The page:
This new approach did not specify any of the observed outcomes and left the existing model projections from the CMIP5 ensemble untouched. Instead, we select only those climate models (or model runs) that happened to be synchronized with the observed El Niño - La Niña preference in any given 15-year period. In other words, we selected those models whose projected internal natural variability happened to coincide with the state of the Earth’s oceans at any given point since the 1950’s. We then looked at the models’ predicted global mean surface temperature for the same time period.
For comparison, we also looked at output from those models that were furthest from the observed El Niño - La Niña trends.
The results are shown in the figure below, showing the Cowtan and Way data (in red) against model output (they don't differ qualitatively for the other temperature data sets):
Stephan posted these charts - click to see them enlarged:
The data represent decadal trends within overlapping 15-year windows that are centered on the plotted year. The left panel shows the models (in blue) whose internal natural variability was maximally synchronized with the Earth’s oceans at any point, whereas the right panel shows the models (in gray) that were maximally out of phase with the Earth.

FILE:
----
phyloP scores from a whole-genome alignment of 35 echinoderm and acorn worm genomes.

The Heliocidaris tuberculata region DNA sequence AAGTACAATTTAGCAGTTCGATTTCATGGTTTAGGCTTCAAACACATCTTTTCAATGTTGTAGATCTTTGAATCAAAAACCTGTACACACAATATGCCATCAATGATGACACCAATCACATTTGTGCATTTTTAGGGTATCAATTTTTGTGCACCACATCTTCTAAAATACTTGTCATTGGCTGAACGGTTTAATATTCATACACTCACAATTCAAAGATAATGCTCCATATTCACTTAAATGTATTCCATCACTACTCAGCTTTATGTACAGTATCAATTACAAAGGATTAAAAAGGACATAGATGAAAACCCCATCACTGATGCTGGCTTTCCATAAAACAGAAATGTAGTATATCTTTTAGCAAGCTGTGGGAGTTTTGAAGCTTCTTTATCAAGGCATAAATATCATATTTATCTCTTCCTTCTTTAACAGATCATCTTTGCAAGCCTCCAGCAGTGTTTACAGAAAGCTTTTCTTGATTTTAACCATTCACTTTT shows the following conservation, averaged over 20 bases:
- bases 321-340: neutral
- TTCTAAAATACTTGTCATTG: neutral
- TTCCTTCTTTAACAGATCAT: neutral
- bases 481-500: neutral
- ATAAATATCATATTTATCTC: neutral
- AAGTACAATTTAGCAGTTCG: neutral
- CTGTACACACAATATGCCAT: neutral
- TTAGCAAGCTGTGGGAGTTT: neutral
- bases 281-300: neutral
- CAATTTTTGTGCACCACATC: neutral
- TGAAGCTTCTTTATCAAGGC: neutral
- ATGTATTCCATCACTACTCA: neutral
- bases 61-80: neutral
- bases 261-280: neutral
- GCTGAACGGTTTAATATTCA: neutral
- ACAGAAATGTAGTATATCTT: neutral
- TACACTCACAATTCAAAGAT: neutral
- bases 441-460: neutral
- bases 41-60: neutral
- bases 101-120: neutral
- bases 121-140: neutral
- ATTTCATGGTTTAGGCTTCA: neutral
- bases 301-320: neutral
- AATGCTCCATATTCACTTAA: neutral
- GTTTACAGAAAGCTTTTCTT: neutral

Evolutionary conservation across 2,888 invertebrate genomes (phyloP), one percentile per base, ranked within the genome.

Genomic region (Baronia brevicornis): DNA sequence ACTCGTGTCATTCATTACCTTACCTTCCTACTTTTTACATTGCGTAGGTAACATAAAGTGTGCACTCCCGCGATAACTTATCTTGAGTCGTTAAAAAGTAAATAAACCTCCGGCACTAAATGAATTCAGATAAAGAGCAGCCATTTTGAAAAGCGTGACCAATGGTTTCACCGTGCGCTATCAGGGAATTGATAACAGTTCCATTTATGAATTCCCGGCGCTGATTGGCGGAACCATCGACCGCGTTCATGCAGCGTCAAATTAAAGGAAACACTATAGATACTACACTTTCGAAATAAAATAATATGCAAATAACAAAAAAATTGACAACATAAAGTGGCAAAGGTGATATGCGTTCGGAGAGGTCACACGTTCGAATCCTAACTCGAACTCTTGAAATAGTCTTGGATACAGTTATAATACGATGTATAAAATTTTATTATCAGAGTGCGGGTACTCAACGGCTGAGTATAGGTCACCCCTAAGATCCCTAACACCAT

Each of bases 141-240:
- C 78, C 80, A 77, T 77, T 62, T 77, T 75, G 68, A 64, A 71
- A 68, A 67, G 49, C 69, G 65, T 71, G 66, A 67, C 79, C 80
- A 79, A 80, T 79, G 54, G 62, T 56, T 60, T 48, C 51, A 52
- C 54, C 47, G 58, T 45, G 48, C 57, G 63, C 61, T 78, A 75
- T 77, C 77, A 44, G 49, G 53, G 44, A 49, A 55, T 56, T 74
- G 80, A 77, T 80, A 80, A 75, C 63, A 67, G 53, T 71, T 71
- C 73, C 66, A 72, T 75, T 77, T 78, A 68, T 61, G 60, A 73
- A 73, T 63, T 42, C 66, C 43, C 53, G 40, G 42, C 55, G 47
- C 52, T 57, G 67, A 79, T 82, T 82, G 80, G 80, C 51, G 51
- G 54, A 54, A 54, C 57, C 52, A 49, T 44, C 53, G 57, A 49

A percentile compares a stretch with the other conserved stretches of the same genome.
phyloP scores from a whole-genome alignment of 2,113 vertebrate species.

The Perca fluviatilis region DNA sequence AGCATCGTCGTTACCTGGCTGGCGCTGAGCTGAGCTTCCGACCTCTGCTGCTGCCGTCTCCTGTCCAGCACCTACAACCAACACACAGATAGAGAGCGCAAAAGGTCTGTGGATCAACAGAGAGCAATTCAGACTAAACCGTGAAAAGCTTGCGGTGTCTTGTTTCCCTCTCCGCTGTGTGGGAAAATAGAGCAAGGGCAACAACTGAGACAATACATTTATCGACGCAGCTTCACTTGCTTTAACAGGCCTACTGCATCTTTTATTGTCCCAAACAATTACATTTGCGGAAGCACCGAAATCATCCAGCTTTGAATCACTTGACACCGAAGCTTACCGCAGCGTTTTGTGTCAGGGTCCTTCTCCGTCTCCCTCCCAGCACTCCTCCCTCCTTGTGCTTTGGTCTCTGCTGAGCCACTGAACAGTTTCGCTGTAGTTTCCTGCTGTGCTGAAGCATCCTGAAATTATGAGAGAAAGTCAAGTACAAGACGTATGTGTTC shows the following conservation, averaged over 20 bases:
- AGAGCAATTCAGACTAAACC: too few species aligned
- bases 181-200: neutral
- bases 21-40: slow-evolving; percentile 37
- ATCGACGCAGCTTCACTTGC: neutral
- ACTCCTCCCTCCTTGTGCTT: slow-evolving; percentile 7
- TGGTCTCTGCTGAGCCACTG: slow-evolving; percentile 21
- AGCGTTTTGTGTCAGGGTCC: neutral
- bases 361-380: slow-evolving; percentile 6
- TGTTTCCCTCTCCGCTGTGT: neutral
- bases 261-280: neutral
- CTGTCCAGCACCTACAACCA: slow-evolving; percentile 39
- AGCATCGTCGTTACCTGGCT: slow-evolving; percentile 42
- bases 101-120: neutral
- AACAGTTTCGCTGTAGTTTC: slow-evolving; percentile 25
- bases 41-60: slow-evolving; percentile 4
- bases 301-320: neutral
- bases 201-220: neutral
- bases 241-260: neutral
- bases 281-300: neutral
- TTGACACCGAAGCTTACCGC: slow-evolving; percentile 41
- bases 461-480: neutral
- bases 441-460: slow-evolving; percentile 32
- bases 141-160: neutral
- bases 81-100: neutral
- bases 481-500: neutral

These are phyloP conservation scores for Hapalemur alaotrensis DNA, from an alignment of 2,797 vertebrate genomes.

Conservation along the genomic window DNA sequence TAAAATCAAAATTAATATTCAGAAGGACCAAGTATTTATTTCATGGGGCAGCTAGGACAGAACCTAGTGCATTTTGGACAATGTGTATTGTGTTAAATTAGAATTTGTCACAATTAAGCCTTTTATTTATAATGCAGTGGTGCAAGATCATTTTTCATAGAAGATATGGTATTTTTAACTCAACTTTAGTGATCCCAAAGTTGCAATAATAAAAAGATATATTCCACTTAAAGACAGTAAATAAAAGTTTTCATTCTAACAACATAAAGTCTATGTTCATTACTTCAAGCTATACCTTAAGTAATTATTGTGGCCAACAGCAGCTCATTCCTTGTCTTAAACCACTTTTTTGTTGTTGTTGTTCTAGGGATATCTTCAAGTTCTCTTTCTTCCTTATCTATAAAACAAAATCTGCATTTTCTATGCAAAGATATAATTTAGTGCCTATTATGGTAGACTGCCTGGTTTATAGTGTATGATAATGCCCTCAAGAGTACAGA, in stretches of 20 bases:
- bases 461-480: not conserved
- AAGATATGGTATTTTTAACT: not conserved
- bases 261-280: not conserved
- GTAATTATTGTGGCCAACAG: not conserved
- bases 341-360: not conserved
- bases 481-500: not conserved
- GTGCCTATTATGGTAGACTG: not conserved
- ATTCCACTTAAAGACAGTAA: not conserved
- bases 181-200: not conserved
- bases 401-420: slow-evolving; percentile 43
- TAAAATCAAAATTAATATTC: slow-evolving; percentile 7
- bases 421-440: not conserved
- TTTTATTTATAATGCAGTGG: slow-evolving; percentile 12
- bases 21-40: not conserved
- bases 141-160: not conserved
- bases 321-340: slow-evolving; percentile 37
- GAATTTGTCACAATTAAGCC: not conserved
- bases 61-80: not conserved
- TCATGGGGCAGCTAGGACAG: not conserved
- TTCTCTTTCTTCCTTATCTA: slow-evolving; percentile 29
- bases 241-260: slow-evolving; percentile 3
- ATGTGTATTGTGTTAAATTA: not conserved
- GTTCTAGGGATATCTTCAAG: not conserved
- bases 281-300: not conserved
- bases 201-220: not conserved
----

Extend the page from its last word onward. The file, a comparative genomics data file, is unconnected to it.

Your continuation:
The conclusion is fairly obvious: When the models are synchronized with the oceans, they do a great job. Not only do they reproduce global warming trends during the last 50 years, as shown in the figure, but they also handle the spatial pattern of sea surface temperatures (the figure for that is available in the article).
In sum, we now have four converging lines of evidence that highlight the predictive power of climate models.
You can read Stephan Lewandowsky's full article here - it's worth it.
Now what problems Anthony Watts and Bob Tisdale think they have found is still a mystery, which we will unravel in due course. I can't fathom what it could be.
I wonder if they both think that all climate models should mimic natural variability in synchronisation with what is observed? That would be an unrealistic expectation, though it would be nice to have. It would also suggest that they don't understand climate models. My favourite description of models is provided by Scott K. Johnson at Ars Technica.
I'll add to this article once Anthony has written his devastating rebuttal :) Meanwhile, try to get your head around what Anthony finds "of interest". His brain is positively addled with conspiratorial ideation. He added this to his earlier article, where the paper describes the contributions from the various authors:
of interest is this:
J.S.R. and S.L. conceived the study and initial experimental design. All authors contributed to experiment design and interpretation. S.L. provided analysis of models and observations. C.L. and D.P.M. analysed Niño3.4 in models. J.S.R. wrote the paper and all authors edited the text.
And this will amuse:
The rebuttal will be posted here shortly.
PS I've now got
Sou 11:24 am AEST 21 July 2014
James S. Risbey, Stephan Lewandowsky, Clothilde Langlais, Didier P. Monselesan, Terence J. O’Kane & Naomi Oreskes. "Well-estimated global surface warming in climate projections selected for ENSO phase." Nature Climate Change (2014) doi:10.1038/nclimate2310